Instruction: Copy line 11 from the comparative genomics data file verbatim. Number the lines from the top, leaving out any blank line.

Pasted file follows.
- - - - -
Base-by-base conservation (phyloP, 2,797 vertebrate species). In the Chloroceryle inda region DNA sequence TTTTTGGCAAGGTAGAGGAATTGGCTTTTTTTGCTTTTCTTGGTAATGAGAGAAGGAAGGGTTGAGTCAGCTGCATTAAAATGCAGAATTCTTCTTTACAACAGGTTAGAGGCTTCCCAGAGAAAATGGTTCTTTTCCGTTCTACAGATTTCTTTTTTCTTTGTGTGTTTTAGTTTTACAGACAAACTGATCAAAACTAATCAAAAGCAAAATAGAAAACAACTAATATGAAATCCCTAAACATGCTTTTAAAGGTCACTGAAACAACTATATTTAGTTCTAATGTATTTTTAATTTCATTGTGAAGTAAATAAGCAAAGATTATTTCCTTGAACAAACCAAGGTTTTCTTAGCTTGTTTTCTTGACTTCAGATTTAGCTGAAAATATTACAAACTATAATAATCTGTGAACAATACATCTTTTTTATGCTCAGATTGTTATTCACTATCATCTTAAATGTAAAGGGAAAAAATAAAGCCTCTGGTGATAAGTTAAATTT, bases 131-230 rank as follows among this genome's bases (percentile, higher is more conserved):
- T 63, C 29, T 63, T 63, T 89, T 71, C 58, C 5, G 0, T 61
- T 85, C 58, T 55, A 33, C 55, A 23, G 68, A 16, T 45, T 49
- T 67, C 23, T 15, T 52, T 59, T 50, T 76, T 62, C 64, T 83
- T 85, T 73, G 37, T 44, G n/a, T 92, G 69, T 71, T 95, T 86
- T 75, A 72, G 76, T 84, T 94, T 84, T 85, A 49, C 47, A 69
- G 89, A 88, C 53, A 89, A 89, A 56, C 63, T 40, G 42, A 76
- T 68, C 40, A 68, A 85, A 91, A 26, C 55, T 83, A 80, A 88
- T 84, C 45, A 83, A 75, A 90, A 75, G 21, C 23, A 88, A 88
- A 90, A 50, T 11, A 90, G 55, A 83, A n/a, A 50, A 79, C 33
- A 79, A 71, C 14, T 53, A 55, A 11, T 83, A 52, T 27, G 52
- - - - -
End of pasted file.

- A 79, A 71, C 14, T 53, A 55, A 11, T 83, A 52, T 27, G 52